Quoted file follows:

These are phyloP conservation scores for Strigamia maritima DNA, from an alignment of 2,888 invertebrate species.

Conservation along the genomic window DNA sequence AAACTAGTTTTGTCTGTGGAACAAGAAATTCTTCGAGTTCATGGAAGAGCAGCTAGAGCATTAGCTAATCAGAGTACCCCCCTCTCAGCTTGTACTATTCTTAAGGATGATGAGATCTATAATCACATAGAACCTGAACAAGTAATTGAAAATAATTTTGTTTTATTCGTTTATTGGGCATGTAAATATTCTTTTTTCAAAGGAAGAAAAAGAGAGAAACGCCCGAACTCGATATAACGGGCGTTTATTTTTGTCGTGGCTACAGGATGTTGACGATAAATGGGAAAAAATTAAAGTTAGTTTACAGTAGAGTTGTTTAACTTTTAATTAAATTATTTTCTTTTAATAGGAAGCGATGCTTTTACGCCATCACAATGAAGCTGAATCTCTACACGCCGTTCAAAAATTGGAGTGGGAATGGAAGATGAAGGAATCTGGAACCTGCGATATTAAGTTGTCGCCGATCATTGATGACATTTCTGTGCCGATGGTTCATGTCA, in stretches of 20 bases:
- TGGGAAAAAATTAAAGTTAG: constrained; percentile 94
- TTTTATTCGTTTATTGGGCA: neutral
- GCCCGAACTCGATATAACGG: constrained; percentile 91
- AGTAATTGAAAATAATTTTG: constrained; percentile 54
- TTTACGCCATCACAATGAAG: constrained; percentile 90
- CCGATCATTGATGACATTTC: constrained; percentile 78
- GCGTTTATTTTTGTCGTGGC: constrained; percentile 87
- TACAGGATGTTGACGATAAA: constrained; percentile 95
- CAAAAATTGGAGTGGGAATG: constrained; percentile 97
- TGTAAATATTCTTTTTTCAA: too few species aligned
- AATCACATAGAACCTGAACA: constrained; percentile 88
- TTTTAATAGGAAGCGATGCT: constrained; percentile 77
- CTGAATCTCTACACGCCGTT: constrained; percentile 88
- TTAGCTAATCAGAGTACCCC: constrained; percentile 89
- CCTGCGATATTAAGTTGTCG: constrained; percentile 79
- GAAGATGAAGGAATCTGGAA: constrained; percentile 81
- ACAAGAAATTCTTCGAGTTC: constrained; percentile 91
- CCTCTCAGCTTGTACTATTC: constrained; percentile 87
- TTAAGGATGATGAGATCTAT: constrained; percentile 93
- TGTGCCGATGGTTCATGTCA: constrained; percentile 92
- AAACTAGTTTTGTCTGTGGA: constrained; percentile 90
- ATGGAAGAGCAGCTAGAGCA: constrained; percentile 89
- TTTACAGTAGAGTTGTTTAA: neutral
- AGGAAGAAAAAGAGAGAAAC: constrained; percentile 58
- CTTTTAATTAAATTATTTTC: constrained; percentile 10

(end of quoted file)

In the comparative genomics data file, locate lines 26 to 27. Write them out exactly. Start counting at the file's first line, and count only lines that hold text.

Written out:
- AGGAAGAAAAAGAGAGAAAC: constrained; percentile 58
- CTTTTAATTAAATTATTTTC: constrained; percentile 10